Of course, we can’t talk about the Galaxy S II without first mentioning the company’s custom user interface called TouchWiz 4.0. Now this is a very similar version that Samsung released at its NYC event on August 29 that was for the Galaxy Tab 10.1. TouchWiz 4.0 is totally revamped, with a few aesthetic and functional enhancements here and there. For instance, the new lock screen displays missed calls and unread text messages; you can swipe these notifications rather than having to unlock your phone and then search through menus to find the missed messages. Other than that, TouchWiz is pretty much the same, but far more snappy — no lag in speed whatsoever.
Lucky for us, AT&T didn’t drown the phone with a ridiculous amount of bloatware (carrier dedicated apps). Instead, you get a pretty moderate dose of pre-installed apps like Amazon Kindle, Live TV, Memo Pad, My Files, Qik Lite, Quick Office, Words with Friends, and YP (Yellow Pages). And to round off the additions to Gingerbread, TouchWiz 4.0 delivers its usual email app, video player, file explorer, calendar, and diary applications.
As I mentioned before, the AT&T Galaxy S II supports Near Field Communication (NFC) so you can use select apps that support this budding technology. Sadly, Google Wallet for mobile payments is not yet an option, so users will have to wait for an update to unlock the magic that is Wallet. (Read our review of Google Wallet here.) NFC fans will have to rely on third-party development that supports tag reading and data exchange until a mobile payment option arrives.
One other noteworthy feature Samsung provides on the phone is the company’s own Kies Air. The app lets you view call logs, videos, photos, bookmarks, and IMs, and send SMS messages from PC. In order for the app to work, you’ll have to install it on your PC and connect it to the same Wi-Fi network as your phone.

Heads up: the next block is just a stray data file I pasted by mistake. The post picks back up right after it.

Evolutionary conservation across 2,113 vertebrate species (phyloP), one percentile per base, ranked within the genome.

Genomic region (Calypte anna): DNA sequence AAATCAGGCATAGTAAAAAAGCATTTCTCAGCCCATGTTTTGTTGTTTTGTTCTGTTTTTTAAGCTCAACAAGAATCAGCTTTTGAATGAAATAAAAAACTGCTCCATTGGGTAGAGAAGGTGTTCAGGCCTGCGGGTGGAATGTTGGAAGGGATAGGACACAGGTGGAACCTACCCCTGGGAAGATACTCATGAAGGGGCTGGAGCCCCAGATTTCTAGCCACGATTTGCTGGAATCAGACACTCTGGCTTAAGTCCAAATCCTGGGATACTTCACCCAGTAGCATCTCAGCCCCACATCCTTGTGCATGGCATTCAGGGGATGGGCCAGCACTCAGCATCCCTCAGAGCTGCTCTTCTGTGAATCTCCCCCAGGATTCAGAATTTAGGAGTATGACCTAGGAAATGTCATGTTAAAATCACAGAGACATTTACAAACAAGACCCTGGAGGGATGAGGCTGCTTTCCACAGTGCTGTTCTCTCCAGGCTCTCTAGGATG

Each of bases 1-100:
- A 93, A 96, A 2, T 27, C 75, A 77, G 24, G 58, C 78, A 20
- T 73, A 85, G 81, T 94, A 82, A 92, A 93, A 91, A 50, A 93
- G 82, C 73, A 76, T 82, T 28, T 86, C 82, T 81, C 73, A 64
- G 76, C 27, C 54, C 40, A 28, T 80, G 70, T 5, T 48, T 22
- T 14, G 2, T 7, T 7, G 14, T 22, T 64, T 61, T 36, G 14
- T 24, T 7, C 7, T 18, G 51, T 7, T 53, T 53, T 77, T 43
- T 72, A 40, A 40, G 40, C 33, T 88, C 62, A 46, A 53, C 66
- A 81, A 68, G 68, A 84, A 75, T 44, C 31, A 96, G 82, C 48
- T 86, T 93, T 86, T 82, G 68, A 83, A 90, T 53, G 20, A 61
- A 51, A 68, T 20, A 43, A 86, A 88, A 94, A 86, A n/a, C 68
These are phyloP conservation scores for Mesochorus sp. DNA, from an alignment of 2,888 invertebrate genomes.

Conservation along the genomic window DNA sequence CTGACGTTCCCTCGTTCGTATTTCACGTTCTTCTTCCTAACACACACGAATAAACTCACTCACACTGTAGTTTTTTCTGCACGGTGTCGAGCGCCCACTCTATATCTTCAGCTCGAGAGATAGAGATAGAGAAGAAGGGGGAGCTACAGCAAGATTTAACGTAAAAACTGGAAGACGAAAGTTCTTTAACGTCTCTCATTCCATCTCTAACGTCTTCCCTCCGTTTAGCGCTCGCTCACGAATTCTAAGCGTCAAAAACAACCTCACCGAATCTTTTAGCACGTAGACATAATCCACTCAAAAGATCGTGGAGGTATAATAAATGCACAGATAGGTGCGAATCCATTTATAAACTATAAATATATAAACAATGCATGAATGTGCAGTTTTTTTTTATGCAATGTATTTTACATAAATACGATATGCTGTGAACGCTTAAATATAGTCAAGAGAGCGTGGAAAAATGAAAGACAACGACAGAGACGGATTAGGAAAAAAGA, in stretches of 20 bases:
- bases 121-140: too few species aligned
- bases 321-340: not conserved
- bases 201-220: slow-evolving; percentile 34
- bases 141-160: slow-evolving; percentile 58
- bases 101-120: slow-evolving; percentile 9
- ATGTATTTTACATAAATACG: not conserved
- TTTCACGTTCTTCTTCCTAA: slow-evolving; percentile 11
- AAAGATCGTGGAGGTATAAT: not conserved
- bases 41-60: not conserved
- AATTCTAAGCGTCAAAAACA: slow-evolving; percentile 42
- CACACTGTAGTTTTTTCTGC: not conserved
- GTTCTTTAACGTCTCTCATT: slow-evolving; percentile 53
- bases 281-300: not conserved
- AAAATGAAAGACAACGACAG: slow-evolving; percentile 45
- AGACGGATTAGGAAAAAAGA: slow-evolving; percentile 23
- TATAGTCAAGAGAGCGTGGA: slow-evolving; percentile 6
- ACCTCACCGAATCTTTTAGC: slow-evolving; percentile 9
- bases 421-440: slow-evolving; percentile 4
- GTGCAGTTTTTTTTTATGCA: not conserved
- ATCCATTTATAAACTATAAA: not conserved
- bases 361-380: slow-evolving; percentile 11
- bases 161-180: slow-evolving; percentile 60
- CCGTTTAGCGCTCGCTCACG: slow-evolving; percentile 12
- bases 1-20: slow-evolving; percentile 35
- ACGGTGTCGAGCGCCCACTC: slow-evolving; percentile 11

Lastly, AT&T’s HSPA+ network, which it calls 4G, delivered surprisingly fast speeds. As I said earlier, I tested the network over the Speedtest.net app and clocked an amazing download speed of 9.24Mbps and upload speed of 1.10Mbps (pictured above). Call quality was very good overall. Voices on my end sounded clear, natural and undistorted. I didn’t experience any dropped calls while testing in Hartford. Performance may vary in your neck of the woods.
The camera has an 8 megapixel shooter and is best-in-class in terms of overall camera performance. I’ve snapped a few shots outside and in a store so you can see low light and standard lighting results. There may be other phones that currently offer an 8 MP camera (the DROID Bionic comes to mind), but the shutter speed and performance is below average at best. Checkout my phone photography skills in a few pictures taken with the AT&T SGSII down below.
I happened to also test the 1080p video capture. The video on the Galaxy S II is very smooth considering that it’s a phone, as time goes by these type of phones will only begin to improve. Below is a short video demo of some simple strolling around on my street, and oh, a flatbed truck goes by (how exciting). This will give you an idea of real world indoor video capture results. Enough talking, just press play.
THE BOTTOM LINE
Now there you have it folks. The AT&T Samsung Galaxy S II is clearly one of the fastest Android phones available. Truth is, this version has the same screen size and specs as the international version the only changes are a few to the UI, and the capacitive touch buttons below — and that’s about it.
What more can I say? With its snappy software, ultra-slim design, excellent camera, gorgeous display, and NFC support, the AT&T Galaxy S II phone is worth all of its hype. Now, if Samsung can send an update to address a pesky security blemish with the phone’s lock screen, then this phone would be pretty close to flawless.